Render to Texture
Many advanced effects require textures as output and input. Shadows are the most important example of this. One way to render shadows is to render from the light view and record the distances to the objects. Then, render from the camera view and record the distances to the objects. Using the distance data, it can be computed if there are objects blocking the light, causing shadows.
In order to accomplish this effect, we will need to be able to render and store the results. This is done by rendering into a texture.
In OpenGL, we have only rendered to the default framebuffer thus far. The default framebuffer's contents are then displayed on the screen. However, we can create alternate buffers on the GPU and render into them. These alternate buffers do not have any default use; we can use them for whatever we wish.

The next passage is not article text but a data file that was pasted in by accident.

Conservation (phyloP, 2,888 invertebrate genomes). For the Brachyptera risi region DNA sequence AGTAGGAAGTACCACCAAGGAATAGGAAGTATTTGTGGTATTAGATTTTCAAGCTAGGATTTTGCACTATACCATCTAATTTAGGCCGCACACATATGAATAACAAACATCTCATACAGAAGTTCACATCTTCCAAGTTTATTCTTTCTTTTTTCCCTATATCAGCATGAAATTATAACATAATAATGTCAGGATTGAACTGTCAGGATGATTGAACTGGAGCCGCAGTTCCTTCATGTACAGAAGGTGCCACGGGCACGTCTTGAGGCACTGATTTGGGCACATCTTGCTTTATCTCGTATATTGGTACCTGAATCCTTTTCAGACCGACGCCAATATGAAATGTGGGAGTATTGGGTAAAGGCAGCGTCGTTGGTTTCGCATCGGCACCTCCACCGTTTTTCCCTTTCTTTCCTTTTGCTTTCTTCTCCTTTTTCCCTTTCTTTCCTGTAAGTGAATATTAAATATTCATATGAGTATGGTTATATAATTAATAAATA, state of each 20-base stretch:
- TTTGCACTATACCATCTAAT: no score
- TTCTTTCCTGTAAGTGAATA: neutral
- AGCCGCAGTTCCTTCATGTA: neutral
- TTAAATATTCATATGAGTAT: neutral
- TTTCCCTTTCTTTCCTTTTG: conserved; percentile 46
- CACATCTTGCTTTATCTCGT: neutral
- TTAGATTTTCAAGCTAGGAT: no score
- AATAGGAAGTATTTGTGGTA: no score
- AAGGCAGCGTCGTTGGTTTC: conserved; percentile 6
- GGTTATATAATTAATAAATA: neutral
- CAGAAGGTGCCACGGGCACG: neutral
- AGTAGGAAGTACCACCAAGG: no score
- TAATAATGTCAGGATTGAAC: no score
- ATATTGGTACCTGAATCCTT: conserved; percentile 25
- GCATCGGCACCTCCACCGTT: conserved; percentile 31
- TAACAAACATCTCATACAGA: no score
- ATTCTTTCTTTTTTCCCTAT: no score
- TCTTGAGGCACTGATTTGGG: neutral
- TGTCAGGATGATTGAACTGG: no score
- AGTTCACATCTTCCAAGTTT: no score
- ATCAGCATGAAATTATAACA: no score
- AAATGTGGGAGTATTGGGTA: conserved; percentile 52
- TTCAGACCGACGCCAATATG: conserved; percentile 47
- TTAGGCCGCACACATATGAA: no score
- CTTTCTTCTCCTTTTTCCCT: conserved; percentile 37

In order to store render results, we first create a texture on the GPU. This is not backed by any image data, we simply need the storage space on the GPU.
Once we have the space, we can tell OpenGL to use the storage as a output buffer from the fragment shader stage.
Then, before rendering using
glDraw calls, we can specify the buffer to render into.
After the rendering, the storage on the GPU is now filled with the results of our render. Remember that this storage was initially a texture. We can then use the texture as input into another render step.